Causes of Sensitivity
















What Causes



Tooth enamel is the hard, outer surface of the teeth. Although it is harder than any other substance in the body, over time it can gradually wear away, or erode, and expose the softer dentine beneath, which may lead to tooth sensitivity. There are several reasons your enamel can wear away, from the way you brush your teeth to your food and drink choices.

What is Enamel Wear?


Here we look at the most common causes of tooth enamel wear:

  • Brushing too hard – If you brush too frequently and too hard, eventually it can lead to loss of enamel and you can also develop receding gums.3
  • Acid erosion of teeth – This is caused by the acids contained in many everyday foods and drinks, such as fizzy drinks, fruit, fruit juice and wine. When acidic food or drink comes into contact with teeth, it can temporarily soften the outermost layer of hard enamel. If you brush your teeth straight after consuming acidic food and drink, this softened layer of enamel can be more easily removed. If this happens frequently it can lead to tooth enamel erosion.4


If you are concerned about enamel loss you should discuss it with your dentist to get advice on how to manage tooth enamel erosion and any resulting tooth sensitivity.
In the meantime, here are a few suggestions and steps you can take to help take care of your tooth enamel:5

  • Use a specialist toothpaste that helps prevent enamel wear to help limit enamel erosion, which helps minerals in its formulation to penetrate deep into the enamel surface, actively strengthening weakened enamel, making it stronger, healthier and better protected against the effects of everyday acids.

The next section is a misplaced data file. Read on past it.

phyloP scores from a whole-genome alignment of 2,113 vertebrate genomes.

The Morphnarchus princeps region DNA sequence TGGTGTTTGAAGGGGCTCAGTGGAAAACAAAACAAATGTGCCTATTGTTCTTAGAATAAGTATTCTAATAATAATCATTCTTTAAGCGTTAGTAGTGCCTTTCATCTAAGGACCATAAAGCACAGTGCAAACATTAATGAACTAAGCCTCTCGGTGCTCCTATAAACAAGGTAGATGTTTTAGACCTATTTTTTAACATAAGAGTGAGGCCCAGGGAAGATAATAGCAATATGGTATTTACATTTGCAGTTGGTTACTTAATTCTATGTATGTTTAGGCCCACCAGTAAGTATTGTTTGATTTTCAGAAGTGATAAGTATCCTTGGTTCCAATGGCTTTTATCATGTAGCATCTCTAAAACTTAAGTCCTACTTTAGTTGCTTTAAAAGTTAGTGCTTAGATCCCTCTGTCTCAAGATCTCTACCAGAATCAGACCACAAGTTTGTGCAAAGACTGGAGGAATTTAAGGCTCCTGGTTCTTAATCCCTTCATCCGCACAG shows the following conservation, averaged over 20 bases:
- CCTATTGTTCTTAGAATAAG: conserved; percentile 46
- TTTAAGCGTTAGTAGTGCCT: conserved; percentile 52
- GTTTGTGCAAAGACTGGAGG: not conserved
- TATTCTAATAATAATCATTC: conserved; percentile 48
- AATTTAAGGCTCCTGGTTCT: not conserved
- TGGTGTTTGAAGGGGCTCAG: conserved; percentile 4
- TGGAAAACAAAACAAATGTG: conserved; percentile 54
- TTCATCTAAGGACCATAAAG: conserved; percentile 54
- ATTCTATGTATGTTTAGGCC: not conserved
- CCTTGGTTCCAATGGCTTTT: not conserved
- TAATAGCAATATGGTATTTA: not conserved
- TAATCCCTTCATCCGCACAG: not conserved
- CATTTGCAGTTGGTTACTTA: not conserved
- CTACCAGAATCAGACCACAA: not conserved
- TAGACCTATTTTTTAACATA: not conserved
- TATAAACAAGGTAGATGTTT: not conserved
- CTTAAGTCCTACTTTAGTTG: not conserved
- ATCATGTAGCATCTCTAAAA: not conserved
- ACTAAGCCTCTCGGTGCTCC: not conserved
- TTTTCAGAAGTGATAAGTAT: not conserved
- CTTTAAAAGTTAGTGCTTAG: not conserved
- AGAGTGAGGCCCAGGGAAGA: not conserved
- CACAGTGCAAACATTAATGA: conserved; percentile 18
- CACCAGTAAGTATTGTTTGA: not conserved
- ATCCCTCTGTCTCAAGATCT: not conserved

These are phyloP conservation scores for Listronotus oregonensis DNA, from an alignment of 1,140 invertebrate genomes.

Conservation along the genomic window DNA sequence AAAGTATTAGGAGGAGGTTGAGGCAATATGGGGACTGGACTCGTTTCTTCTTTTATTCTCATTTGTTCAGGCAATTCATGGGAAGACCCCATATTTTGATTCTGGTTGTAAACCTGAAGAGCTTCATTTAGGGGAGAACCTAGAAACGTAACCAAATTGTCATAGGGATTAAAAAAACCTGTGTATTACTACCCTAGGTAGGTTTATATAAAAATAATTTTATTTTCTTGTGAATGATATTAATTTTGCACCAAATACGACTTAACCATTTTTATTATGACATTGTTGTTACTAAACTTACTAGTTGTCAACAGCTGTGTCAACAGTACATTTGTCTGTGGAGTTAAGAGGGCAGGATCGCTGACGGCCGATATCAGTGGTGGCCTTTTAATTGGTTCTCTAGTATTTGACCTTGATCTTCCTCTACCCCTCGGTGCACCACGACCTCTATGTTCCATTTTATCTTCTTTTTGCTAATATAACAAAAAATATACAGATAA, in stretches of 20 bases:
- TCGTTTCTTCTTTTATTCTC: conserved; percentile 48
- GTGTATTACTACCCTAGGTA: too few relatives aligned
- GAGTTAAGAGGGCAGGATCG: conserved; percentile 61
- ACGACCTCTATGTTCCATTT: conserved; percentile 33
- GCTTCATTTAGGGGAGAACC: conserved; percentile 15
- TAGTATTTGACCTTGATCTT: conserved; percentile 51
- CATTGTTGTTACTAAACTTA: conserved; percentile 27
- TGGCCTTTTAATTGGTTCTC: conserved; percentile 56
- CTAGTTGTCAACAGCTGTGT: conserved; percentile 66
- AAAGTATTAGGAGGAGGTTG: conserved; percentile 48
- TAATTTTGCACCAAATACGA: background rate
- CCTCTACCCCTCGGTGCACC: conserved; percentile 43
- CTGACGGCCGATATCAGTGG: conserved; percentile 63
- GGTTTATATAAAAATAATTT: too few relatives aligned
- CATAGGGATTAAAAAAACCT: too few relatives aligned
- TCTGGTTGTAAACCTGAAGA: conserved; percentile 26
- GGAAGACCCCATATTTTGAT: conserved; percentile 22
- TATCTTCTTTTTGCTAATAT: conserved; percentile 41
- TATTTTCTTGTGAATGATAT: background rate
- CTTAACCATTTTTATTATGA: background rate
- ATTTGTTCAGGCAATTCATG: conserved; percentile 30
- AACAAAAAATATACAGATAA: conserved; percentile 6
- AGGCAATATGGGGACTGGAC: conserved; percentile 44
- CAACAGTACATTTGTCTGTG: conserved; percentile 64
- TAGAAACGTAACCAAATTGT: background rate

• Cut down on the amount of acidic food and drink, particularly fizzy drinks; reduce the amount and frequency throughout the day.
  • Wait for at least an hour after eating or drinking acidic food and drink before brushing your teeth.6 Acidic food and drink can temporarily soften enamel, but if you wait a while before brushing, your saliva is a buffer and neutralizes the acid effects, helping to prevent enamel loss when you brush your teeth.
  • Don’t brush too hard. Use a soft-to medium-bristled brush, which is designed to protect tooth enamel.

Sticking to a good oral health routine, including regular visits to your dentist, is the best way to protect against acid erosion on teeth and tooth sensitivity.

1Addy M, Smith S R. Dentin hypersensitivity: an overview on which to base tubule occlusion as a management concept. J Clin Dent. 2010: 21(2) [Spec Iss]; 25-30.
2Bassiouny M. Effects of common beverages on the development of cervical erosion lesions. General Dentistry. 2009; 57 (3): 212-223.
3Johnson, J. (n.d.). Gum Recession: Causes and Treatments. [Online] Johnson Dental Associates. Available at:
4Koulourides T, Phantumvanit P, Munksgaard EC, Housch T. An intraoral model used for studies of fluoride incorporation in enamel. J Oral Pathol. 1974; 3(4):185-196.
5Oral Health Foundation. 2018. Sensitive Teeth. [ONLINE] Available at: [Accessed 08 November 2019].
6Mark, A. (2018). What is dental erosion?. The Journal of the American Dental Association, [online] 149(6), p.564. Available at: